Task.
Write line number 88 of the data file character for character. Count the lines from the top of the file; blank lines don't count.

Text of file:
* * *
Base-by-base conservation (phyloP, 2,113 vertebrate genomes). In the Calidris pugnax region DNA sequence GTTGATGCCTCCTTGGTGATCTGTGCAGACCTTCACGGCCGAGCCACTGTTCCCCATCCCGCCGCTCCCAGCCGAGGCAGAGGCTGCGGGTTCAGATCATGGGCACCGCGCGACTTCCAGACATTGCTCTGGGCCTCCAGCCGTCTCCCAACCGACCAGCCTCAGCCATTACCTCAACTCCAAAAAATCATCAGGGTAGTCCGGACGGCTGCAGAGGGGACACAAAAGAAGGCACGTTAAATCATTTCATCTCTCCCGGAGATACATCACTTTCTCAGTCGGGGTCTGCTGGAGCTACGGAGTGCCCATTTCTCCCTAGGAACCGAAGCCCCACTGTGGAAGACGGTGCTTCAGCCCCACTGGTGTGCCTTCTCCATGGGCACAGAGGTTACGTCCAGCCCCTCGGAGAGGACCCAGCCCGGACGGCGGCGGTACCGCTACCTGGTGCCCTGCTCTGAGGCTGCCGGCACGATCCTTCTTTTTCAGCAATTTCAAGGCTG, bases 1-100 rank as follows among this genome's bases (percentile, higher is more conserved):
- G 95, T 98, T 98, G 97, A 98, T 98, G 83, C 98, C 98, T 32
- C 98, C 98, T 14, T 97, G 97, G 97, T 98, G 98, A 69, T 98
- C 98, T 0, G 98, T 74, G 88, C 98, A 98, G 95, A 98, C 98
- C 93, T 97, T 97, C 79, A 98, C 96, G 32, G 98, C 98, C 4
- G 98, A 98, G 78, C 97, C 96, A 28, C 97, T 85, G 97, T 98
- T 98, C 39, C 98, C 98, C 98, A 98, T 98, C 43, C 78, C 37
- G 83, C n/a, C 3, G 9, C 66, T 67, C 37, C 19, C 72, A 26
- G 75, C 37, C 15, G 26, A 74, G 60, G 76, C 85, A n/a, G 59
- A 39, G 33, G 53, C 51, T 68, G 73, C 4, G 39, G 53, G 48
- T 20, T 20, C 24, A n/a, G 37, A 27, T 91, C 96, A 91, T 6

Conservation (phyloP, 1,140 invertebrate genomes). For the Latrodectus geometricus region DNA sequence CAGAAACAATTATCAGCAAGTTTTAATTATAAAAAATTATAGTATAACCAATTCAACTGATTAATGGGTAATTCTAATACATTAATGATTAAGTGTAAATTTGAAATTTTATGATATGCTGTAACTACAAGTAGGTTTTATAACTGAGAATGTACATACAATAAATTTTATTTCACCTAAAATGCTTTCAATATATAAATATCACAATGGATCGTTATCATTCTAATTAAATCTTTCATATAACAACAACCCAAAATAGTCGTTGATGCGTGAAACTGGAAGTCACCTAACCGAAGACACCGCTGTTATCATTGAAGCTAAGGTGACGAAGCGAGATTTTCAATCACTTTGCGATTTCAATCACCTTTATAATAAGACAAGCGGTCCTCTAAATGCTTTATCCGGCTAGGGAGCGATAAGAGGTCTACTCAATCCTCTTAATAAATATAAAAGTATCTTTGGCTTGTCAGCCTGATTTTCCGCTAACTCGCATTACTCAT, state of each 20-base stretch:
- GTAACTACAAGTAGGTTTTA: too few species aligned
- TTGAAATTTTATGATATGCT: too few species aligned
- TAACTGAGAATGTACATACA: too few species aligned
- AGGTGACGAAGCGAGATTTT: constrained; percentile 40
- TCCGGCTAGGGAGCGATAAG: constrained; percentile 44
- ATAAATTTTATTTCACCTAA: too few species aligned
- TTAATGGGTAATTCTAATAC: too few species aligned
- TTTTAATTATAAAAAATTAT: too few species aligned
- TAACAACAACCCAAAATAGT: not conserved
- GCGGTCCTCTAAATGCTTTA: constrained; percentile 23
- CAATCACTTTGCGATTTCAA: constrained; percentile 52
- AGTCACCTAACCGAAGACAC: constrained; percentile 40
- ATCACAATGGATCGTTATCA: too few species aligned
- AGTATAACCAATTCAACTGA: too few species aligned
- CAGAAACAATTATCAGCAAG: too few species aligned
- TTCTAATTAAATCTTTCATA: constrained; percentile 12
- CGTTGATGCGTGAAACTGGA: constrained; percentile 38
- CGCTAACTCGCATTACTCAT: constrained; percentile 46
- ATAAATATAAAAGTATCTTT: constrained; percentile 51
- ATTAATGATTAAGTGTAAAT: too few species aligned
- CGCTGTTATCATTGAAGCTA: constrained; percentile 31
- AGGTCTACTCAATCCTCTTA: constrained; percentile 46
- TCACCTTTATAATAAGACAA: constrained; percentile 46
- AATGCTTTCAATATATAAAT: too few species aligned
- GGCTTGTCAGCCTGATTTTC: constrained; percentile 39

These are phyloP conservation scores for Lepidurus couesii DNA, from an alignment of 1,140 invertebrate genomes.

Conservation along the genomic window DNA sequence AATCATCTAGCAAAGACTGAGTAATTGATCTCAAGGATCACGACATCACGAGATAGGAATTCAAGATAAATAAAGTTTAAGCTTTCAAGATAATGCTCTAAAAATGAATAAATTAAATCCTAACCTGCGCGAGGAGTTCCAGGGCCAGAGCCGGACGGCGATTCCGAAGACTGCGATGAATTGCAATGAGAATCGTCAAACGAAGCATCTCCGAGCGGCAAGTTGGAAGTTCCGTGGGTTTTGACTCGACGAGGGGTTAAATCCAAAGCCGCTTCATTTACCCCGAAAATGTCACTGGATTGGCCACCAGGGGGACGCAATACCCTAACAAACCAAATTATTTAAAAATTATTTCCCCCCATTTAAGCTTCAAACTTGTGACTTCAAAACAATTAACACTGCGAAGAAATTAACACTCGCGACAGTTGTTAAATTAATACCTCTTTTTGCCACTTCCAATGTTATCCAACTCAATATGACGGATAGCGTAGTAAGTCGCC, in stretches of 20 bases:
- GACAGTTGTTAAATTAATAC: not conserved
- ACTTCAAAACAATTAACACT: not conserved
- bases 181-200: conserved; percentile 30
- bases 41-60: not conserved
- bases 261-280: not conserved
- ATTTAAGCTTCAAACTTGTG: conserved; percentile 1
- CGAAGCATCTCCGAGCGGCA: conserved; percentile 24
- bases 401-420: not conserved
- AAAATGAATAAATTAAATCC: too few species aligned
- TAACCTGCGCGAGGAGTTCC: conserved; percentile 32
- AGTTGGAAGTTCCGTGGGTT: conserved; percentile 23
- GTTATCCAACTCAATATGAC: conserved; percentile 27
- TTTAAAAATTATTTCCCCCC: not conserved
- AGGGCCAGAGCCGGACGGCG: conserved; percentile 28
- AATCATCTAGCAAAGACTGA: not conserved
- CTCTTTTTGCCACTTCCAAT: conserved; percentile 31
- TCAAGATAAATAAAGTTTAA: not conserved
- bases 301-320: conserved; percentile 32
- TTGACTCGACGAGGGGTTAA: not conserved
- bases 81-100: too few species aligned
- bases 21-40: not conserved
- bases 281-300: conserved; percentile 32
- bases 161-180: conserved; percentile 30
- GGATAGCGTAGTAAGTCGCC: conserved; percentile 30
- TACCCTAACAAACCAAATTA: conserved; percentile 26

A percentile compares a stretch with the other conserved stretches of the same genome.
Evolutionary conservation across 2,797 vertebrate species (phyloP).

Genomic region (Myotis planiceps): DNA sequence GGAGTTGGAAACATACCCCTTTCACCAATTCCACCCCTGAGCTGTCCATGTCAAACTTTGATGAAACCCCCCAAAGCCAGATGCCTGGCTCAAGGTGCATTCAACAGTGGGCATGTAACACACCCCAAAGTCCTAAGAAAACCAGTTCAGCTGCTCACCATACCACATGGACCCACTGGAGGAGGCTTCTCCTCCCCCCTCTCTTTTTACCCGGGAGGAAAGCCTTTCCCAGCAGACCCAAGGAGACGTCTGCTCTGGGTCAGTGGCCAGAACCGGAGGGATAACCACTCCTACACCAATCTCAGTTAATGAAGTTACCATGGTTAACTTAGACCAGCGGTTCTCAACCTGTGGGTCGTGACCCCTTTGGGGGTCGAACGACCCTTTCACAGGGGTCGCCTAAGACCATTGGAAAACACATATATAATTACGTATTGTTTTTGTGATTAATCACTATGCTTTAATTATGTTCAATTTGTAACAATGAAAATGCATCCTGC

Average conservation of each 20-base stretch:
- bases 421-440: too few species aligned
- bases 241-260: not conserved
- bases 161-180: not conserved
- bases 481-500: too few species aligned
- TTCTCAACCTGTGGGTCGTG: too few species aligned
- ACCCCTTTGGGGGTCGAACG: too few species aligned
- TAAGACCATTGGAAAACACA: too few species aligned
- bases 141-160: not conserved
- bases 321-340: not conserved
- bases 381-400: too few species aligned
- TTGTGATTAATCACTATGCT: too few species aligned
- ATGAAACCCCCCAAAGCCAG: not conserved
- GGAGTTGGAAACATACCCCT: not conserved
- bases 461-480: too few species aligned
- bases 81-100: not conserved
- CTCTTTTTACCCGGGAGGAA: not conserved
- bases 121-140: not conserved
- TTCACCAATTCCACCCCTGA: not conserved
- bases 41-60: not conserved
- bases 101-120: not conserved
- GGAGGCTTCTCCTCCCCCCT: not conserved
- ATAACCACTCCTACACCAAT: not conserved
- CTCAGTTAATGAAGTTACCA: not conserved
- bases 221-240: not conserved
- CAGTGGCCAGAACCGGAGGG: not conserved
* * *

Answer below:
- bases 101-120: not conserved